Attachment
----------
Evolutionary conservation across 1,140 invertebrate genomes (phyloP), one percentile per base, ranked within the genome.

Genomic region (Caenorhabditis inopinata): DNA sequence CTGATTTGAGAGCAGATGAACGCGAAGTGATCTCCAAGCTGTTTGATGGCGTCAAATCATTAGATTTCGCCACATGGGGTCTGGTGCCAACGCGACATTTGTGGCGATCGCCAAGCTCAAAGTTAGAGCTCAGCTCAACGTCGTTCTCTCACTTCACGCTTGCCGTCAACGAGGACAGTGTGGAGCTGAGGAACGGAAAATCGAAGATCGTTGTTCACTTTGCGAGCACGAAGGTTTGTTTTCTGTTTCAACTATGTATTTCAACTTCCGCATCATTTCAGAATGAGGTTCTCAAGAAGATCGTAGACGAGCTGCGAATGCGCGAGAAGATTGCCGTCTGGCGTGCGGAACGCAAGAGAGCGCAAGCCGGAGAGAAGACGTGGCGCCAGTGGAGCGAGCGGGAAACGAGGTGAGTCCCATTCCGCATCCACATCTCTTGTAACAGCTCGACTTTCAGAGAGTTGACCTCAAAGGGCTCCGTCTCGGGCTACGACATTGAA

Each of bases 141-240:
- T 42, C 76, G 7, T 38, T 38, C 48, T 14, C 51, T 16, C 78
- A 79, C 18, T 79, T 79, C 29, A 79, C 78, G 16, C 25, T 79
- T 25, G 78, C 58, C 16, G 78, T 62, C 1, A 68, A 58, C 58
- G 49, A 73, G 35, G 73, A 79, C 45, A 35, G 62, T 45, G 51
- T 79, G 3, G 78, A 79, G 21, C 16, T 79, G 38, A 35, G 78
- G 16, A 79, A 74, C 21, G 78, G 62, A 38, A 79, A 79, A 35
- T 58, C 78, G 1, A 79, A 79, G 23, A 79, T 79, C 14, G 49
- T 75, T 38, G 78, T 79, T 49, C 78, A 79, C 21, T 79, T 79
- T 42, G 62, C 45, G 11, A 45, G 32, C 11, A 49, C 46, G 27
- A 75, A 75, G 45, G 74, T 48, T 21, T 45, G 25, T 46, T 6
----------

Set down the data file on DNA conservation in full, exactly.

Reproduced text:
Evolutionary conservation across 1,140 invertebrate genomes (phyloP), one percentile per base, ranked within the genome.

Genomic region (Caenorhabditis inopinata): DNA sequence CTGATTTGAGAGCAGATGAACGCGAAGTGATCTCCAAGCTGTTTGATGGCGTCAAATCATTAGATTTCGCCACATGGGGTCTGGTGCCAACGCGACATTTGTGGCGATCGCCAAGCTCAAAGTTAGAGCTCAGCTCAACGTCGTTCTCTCACTTCACGCTTGCCGTCAACGAGGACAGTGTGGAGCTGAGGAACGGAAAATCGAAGATCGTTGTTCACTTTGCGAGCACGAAGGTTTGTTTTCTGTTTCAACTATGTATTTCAACTTCCGCATCATTTCAGAATGAGGTTCTCAAGAAGATCGTAGACGAGCTGCGAATGCGCGAGAAGATTGCCGTCTGGCGTGCGGAACGCAAGAGAGCGCAAGCCGGAGAGAAGACGTGGCGCCAGTGGAGCGAGCGGGAAACGAGGTGAGTCCCATTCCGCATCCACATCTCTTGTAACAGCTCGACTTTCAGAGAGTTGACCTCAAAGGGCTCCGTCTCGGGCTACGACATTGAA

Each of bases 141-240:
- T 42, C 76, G 7, T 38, T 38, C 48, T 14, C 51, T 16, C 78
- A 79, C 18, T 79, T 79, C 29, A 79, C 78, G 16, C 25, T 79
- T 25, G 78, C 58, C 16, G 78, T 62, C 1, A 68, A 58, C 58
- G 49, A 73, G 35, G 73, A 79, C 45, A 35, G 62, T 45, G 51
- T 79, G 3, G 78, A 79, G 21, C 16, T 79, G 38, A 35, G 78
- G 16, A 79, A 74, C 21, G 78, G 62, A 38, A 79, A 79, A 35
- T 58, C 78, G 1, A 79, A 79, G 23, A 79, T 79, C 14, G 49
- T 75, T 38, G 78, T 79, T 49, C 78, A 79, C 21, T 79, T 79
- T 42, G 62, C 45, G 11, A 45, G 32, C 11, A 49, C 46, G 27
- A 75, A 75, G 45, G 74, T 48, T 21, T 45, G 25, T 46, T 6